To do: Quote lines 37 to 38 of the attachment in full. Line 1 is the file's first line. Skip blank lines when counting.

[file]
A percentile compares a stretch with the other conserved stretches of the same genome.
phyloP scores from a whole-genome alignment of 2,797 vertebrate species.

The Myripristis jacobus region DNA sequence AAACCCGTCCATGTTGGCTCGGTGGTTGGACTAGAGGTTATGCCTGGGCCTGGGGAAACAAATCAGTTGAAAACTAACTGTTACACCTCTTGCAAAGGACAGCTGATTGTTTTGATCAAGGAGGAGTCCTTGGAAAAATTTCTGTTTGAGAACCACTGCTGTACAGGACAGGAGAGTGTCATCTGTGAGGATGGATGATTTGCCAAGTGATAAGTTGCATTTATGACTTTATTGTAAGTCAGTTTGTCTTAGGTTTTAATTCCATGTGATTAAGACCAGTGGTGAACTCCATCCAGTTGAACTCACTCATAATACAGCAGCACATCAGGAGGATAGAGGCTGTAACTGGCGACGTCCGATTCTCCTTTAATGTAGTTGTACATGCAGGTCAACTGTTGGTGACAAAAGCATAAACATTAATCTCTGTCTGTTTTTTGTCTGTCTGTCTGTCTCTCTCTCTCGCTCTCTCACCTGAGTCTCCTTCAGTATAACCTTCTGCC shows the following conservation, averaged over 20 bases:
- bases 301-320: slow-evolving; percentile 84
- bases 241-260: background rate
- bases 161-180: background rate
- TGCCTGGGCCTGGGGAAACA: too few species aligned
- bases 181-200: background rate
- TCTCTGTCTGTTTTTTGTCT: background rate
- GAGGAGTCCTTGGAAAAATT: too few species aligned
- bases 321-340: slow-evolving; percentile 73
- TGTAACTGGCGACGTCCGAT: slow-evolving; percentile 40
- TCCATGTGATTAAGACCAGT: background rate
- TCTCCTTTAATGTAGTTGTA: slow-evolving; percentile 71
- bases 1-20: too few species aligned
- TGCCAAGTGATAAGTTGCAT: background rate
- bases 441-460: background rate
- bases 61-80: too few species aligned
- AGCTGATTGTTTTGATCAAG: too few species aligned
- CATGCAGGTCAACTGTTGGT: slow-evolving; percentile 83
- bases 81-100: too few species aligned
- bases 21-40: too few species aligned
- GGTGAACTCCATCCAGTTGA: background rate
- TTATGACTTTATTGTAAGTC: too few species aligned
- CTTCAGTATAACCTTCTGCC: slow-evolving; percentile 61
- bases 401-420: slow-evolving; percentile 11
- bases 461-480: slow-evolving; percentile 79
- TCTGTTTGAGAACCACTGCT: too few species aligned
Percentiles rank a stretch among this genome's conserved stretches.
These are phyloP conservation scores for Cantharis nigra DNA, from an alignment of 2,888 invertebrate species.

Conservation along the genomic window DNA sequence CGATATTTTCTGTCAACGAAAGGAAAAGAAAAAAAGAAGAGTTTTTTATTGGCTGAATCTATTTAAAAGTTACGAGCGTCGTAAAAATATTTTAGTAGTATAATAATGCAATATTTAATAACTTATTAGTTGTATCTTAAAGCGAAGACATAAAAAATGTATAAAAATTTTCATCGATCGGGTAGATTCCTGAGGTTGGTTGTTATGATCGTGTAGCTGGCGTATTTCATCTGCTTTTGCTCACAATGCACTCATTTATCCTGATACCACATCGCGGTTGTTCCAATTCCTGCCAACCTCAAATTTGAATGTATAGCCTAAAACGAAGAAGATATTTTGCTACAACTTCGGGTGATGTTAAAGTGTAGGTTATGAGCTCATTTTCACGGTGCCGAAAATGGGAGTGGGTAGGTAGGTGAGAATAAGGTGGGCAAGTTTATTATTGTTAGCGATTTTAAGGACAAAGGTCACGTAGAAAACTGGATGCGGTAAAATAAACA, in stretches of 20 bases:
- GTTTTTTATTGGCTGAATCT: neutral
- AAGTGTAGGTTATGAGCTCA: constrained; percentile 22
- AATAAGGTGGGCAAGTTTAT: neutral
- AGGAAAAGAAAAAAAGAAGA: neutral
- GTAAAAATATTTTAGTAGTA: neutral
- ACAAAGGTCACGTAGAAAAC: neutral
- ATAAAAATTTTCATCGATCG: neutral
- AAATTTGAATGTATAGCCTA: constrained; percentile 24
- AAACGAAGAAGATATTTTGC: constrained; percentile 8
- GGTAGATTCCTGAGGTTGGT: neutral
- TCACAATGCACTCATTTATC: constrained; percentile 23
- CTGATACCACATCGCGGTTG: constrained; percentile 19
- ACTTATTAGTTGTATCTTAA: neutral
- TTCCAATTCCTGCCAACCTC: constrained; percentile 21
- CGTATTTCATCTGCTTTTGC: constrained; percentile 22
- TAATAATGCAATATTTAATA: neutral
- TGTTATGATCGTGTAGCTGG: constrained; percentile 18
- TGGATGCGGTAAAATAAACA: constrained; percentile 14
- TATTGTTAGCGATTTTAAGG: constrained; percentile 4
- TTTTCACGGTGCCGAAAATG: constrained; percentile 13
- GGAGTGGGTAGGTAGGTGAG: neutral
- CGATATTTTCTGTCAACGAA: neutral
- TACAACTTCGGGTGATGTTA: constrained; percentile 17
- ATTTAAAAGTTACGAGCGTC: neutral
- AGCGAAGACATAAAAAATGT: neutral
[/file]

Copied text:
- ACAAAGGTCACGTAGAAAAC: neutral
- ATAAAAATTTTCATCGATCG: neutral